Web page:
50 Years in the Vortex: Roleplaying in the worlds of ‘Doctor Who’
“Let me get this straight. A thing that looks like a police box, standing in a junkyard, it can move anywhere in time and space?”
Ian Chesterton, Doctor Who “An Unearthly Child” (23 November 1963)
On 23 November 2013, Doctor Who, the world’s longest running sci-fi show, turns 50, with a spectacular special episode airing in 70 countries at the same time.
With 800 episodes to the end of this year with more to come and hundreds of expanded universe works, the multiverse of the show is a hugely developed one with lots of ideas for roleplaying.
Are you sitting comfortably? Then we’ll begin.
Doctor Who was created by a committee at the BBC in 1963 (the most famous members of that team were Sydney Newman and Verity Lambert, the former the creator of a spy show so popular that a recent Marvel film had to change its title for UK release), looking to develop a early Saturday evening family drama to fill a gap in the schedule for BBC TV, as BBC1 was then called – and generally assist a channel doing badly in the ratings against its then sole rival ITV. Premiering on 23 November 1963, the day after JFK was assassinated, the show focussed on the adventures of a mysterious alien time traveller called the Doctor, who travelled through space and time in his time machine, writing wrongs and running down corridors, a lot. It was actually intended to be educational, but that gradually fell by the wayside.
After the arrival of the evil Daleks, the show became a huge success and would air a total of 26 seasons, with 155 multi-part serials, from 1963 to 1989. Regularly watched by over ten million Britons and widely sold overseas, it became an iconic bit of British television, loved for its varied monsters and characters (even if mocked for the effects)… so much so that its cancellation due to falling ratings wasn’t the end of it.
Popular interest and expanded universe works continued and in 1996, a TV movie premiered in the US and UK as a backdoor pilot for a possible revival… but FOX was involved, mis-scheduled the former airing and got insufficent ratings to make it happen. The show didn’t go away though and in 2005 was brought back in a modernised continuation of the story for BBC1. It recently concluded the seventh season of said ‘new’ series, with an eighth (or rather 34th) on order for 2014, airing to strong ratings in the UK, US, Australia and many others.
The show’s lead character, the Doctor (not “Doctor Who”), a Time Lord from the destroyed planet Gallifrey, is a great character to roleplay; he doesn’t carry a gun, is several hundred years old and sometimes isn’t entirely au fait with human behavioural conventions. He’s also a pretty snappy dresser with two hearts… and the power to transform his appearance.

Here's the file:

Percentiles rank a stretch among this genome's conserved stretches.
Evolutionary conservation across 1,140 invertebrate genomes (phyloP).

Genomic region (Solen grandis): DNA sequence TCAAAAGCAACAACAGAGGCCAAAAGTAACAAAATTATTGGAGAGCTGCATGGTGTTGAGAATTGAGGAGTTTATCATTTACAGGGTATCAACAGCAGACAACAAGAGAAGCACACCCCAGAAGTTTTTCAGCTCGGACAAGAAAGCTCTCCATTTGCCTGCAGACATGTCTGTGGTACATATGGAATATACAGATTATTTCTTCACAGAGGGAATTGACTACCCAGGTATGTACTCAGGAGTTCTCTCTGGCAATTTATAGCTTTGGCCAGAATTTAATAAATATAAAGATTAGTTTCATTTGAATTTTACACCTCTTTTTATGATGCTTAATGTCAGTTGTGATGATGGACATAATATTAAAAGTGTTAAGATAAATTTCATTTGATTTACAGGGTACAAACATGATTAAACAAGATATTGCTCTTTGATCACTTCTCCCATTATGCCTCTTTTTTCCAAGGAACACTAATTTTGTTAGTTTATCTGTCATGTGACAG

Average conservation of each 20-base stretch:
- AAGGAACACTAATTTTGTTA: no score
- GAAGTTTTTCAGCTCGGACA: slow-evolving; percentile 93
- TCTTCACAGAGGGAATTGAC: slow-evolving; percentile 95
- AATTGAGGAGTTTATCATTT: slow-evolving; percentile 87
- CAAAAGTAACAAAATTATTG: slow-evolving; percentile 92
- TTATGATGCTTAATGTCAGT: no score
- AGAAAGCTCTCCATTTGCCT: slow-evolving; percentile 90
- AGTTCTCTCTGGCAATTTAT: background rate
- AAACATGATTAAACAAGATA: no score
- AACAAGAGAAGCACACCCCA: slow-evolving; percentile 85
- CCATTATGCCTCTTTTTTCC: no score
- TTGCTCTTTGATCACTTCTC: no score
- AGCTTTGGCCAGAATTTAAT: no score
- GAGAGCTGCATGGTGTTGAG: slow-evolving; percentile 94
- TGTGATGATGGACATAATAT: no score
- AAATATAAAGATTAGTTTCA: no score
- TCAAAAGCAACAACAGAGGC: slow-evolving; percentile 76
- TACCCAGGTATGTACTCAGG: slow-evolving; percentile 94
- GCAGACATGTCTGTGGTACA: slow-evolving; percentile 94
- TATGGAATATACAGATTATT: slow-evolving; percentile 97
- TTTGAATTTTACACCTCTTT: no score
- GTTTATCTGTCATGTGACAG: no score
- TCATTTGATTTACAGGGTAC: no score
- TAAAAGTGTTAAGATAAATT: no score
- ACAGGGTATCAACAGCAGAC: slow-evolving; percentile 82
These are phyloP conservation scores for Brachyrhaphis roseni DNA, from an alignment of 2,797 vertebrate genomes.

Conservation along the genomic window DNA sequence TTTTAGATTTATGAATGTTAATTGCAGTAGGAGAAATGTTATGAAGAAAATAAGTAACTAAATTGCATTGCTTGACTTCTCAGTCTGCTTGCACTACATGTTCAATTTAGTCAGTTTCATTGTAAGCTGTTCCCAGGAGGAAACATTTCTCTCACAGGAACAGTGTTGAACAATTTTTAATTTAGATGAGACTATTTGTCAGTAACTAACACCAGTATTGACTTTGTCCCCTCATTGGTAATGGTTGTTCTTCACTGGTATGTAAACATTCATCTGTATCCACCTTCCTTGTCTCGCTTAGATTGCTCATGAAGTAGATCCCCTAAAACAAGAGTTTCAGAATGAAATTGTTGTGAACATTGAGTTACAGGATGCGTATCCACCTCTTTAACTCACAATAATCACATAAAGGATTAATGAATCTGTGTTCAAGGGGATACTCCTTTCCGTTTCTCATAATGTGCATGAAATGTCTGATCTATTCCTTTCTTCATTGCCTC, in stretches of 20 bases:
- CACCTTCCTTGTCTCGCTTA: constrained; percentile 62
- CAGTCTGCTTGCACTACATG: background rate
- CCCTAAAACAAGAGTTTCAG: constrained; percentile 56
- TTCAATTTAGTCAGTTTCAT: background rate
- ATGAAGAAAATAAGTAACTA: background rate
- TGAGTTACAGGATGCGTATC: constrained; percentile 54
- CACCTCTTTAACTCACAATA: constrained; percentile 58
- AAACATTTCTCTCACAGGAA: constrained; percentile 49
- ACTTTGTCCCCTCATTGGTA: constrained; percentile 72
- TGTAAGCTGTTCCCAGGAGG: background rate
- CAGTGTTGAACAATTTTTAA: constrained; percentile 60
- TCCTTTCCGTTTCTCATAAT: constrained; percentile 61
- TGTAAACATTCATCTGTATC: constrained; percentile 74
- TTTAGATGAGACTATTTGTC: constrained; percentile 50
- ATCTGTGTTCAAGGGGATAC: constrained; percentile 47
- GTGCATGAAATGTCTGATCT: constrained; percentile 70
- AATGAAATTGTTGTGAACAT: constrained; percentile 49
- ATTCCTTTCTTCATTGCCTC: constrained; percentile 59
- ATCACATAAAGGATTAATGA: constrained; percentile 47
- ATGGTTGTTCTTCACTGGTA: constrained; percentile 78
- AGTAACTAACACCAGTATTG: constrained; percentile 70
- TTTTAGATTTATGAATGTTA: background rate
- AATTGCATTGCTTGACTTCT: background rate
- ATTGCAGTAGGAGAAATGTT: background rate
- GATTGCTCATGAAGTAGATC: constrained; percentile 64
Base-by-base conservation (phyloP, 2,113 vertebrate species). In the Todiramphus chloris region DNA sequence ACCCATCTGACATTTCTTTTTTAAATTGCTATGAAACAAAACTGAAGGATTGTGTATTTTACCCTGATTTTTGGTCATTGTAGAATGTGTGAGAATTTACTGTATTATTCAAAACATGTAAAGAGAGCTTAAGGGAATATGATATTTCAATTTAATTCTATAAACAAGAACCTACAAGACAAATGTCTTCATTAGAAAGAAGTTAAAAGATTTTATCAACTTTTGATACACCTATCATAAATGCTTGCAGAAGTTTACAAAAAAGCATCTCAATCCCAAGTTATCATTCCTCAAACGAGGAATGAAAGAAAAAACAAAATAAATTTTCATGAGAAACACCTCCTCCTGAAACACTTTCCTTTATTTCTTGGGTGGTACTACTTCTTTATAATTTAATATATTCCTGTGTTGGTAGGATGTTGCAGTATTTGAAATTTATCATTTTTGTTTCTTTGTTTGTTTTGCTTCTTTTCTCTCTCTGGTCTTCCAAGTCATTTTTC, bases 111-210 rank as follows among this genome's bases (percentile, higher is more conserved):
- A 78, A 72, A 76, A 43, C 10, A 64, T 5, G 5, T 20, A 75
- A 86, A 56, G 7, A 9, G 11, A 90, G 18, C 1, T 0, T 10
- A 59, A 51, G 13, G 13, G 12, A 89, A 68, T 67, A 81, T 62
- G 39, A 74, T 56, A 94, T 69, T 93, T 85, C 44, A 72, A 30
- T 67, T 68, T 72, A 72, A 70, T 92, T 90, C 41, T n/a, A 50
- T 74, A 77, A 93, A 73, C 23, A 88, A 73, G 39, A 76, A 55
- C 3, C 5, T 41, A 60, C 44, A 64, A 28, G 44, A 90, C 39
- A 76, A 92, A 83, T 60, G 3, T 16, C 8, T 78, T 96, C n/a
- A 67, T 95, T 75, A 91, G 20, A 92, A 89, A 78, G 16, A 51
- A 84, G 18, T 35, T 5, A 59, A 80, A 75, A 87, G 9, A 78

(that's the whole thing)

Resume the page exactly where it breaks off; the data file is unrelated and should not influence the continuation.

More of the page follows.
‘Regeneration’, where the Doctor changes his appearance and personality when mortally injured to save his life, is a key part of the show’s longevity – it has allowed eleven (so far) actors to play the lead role in widely varying style, the current being Matt Smith, whose eccentric bow-tie wearing Doctor has a distinctly alien manner about him. While you could of course play one of these, regeneration allows you to come up with non-canon incarnations of the Time Lord, to have whichever ‘played by’ you want.
Of course, you can always use another Time Lord (I have a non-canon incarnation of Romana, one of the companions of the Fourth Doctor i.e. Tom Baker) or even a human with access to a TARDIS.
Companions/Assistants/Little Tin Dogs
The Doctor doesn’t travel alone by any means; with few exceptions, ever since 1963, he has travelled with one or more companions (no, not Companions – this is not that kind of show), ranging from his granddaughter Susan to the mysterious Clara Oswald, his current sidekick. Typically human, female, attractive and from the present day (but by no means always), they serve to ask the questions the audience want answers to or get into trouble and have to be rescued by the Doctor… or frequently vice versa, providing the Doctor with a moral restraint. The ‘screaming girl’ stereotype is inaccurate – they’re generally a lot more than that; the most famous companion, Sarah Jane Smith, was a journalist and ardent feminist.
These characters, ‘muggles’ in a world of temporal magic, can be really great characters to play, although those wishing to run traditional games involving a TARDIS should limit the number to three.
Doctor Who is a show about time travel; with stories set in the past and the future, as well as alternative dimensions. In addition, there have been “timey-wimey” stories involving paradoxes, stable loops and out-of-order meetings that sometimes need diagrams to make sense of… especially if Steven Moffat (the current “showrunner”) has his name on the writer’s credit.